In the closing days of the U.S. election season, the airwaves are full of dire warnings about the massive job losses that will supposedly occur if the Pentagon's budget declines significantly in coming years (it hasn't, yet). A series of ads by Karl Rove's Crossroads GPS is typical of the genre. In New Mexico, for example, where Rep. Martin Heinrich is trying to succeed retiring Sen. Jeff Bingaman, one GPS ad explains, "Heinrich voted for deep, automatic cuts that could cost New Mexico 20,000 jobs." Similar ads are running in Virginia. The unsubtle message: No sitting member of Congress deserves to be returned to office or elevated to a higher office if he or she voted for legislation that would actually cut spending.

But an equally effective series of ads might have talked about the jobs that would be created when government spends less and taxes are cut. The Pentagon might be a jobs program, but it isn't a very efficient one. It creates the kinds of jobs that politicians like to claim credit for, but military spending doesn't produce more growth in the economy or generate more innovation than a comparable level of spending by private individuals, businesses, and entrepreneurs.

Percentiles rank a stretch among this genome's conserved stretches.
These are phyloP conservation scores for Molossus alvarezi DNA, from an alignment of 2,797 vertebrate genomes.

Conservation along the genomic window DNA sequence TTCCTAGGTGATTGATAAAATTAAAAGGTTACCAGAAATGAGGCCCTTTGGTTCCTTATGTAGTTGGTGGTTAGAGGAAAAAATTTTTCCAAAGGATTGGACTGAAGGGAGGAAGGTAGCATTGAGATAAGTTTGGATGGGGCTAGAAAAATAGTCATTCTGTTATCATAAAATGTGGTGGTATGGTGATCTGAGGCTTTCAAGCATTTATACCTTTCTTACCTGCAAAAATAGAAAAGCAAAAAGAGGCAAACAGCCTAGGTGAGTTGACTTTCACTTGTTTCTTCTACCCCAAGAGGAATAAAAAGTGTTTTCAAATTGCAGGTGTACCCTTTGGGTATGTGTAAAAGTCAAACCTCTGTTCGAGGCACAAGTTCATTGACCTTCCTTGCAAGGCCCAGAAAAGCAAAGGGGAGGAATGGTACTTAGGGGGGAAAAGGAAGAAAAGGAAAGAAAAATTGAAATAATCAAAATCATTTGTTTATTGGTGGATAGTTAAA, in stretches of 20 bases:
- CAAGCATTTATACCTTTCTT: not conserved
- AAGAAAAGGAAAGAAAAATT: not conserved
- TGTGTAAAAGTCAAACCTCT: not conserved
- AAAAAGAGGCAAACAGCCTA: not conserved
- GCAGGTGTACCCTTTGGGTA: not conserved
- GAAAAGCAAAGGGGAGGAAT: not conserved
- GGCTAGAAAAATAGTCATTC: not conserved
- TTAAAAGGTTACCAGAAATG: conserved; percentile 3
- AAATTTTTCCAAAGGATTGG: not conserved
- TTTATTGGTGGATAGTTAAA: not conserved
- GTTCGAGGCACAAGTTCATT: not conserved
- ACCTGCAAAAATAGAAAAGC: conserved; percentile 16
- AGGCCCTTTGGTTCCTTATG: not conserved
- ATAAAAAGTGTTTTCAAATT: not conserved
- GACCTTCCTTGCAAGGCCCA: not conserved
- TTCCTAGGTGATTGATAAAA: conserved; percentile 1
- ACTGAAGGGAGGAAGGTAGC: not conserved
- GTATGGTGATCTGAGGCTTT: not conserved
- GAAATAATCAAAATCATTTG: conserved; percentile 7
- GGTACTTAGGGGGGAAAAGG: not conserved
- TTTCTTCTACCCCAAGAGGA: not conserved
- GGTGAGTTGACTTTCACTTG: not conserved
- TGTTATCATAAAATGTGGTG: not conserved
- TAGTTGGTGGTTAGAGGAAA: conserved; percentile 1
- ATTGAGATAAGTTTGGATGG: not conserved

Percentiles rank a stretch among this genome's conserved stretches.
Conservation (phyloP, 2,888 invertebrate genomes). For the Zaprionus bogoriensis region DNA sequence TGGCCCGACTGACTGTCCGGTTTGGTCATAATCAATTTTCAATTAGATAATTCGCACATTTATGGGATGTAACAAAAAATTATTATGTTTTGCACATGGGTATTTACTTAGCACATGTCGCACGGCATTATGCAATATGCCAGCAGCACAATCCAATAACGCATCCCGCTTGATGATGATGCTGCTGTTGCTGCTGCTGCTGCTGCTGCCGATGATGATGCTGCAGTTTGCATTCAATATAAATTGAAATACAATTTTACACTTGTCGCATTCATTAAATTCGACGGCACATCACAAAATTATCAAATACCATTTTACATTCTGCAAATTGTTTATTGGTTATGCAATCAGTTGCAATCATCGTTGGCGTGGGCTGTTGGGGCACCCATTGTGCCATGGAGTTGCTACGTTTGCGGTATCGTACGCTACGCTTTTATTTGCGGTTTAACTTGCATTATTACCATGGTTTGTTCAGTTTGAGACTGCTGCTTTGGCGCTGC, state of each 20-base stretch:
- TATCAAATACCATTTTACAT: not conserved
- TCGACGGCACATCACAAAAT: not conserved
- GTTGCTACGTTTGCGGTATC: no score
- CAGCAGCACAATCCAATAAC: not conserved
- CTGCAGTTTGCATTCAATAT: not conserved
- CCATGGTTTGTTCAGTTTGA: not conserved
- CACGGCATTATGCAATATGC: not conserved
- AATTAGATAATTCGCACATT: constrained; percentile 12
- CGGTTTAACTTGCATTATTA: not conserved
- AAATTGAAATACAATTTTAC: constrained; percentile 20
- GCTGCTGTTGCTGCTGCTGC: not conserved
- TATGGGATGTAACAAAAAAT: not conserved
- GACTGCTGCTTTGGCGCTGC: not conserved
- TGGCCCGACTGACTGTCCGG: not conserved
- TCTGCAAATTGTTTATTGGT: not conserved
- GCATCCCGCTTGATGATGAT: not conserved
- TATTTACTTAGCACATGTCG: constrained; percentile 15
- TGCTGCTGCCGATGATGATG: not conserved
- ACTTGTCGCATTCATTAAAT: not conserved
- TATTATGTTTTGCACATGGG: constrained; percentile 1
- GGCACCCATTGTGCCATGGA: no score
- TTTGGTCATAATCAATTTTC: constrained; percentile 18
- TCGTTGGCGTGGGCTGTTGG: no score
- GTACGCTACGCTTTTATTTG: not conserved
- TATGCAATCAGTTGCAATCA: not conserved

First, some context. Overall U.S. military spending is likely to decline modestly, but most of these savings derive from the end of the Iraq war and the drawdown in Afghanistan. The Pentagon's base budget (excluding the costs of the wars) remains near historical highs in real, inflation-adjusted dollars and is currently projected to keep pace with inflation, at least into the early 2020s.

Such facts haven't stopped Crossroads and others from asserting that hundreds of billions of dollars have been cut, with hundreds of billions more looming under last year's Budget Control Act. The claim that such cuts, were they to occur, would threaten U.S. national security, is debatable. But most of the focus has been on the tens or hundreds of thousands of people who will be thrown out of work if the cuts go forward.

The source of these statistics? The Aerospace Industries Association (AIA), the trade group representing the interests of some of the United States' largest defense contractors.